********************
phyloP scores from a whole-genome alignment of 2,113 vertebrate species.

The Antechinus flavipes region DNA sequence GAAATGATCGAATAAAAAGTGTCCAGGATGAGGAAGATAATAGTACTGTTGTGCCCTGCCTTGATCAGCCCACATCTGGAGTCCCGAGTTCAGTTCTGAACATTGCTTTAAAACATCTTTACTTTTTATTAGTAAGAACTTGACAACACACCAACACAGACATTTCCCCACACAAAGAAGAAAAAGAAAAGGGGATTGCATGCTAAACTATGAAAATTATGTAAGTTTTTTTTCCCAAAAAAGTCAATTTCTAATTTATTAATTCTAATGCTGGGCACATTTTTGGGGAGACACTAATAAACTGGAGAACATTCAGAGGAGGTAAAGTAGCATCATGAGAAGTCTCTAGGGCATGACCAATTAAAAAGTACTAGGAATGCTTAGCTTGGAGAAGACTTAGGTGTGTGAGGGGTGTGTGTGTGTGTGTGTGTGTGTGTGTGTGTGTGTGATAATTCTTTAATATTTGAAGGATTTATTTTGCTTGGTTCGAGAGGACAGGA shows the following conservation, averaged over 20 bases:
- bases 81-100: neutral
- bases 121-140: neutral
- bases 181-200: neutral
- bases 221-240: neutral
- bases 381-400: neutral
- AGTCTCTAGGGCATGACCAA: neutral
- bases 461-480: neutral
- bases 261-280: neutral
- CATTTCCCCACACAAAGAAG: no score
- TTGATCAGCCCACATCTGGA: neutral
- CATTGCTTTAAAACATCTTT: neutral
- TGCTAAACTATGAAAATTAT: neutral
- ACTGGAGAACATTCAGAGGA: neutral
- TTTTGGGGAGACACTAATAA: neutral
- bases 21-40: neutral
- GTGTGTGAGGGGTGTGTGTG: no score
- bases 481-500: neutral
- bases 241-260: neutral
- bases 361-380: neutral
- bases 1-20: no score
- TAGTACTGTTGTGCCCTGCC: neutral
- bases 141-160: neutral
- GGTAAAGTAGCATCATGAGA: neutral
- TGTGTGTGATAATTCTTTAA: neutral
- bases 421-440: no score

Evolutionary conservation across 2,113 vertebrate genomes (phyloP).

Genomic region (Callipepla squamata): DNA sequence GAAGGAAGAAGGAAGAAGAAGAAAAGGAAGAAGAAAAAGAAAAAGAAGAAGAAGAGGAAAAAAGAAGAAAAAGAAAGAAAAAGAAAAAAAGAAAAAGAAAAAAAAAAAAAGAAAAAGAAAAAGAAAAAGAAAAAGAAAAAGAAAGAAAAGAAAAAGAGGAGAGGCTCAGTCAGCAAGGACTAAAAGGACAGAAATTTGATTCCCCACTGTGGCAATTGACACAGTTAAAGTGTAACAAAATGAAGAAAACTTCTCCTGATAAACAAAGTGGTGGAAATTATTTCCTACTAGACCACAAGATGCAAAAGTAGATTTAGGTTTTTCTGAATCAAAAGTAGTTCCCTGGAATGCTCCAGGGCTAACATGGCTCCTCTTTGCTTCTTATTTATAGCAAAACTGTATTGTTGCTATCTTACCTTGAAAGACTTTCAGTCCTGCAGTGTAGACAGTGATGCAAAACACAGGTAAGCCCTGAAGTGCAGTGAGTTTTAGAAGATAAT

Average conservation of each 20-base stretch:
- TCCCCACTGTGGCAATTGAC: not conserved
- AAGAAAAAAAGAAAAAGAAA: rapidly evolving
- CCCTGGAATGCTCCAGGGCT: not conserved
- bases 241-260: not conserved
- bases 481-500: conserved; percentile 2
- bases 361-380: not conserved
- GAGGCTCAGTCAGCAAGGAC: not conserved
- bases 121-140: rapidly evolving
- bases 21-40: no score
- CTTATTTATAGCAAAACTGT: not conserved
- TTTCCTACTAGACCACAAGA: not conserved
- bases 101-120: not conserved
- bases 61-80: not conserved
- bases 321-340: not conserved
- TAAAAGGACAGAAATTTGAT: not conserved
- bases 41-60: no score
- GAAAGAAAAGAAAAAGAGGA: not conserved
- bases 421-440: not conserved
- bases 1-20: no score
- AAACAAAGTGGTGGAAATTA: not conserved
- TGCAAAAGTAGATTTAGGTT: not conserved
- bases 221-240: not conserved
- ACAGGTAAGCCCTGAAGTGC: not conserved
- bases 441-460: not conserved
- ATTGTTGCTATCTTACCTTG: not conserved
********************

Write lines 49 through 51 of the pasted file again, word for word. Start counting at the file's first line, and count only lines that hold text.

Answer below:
- bases 1-20: no score
- AAACAAAGTGGTGGAAATTA: not conserved
- TGCAAAAGTAGATTTAGGTT: not conserved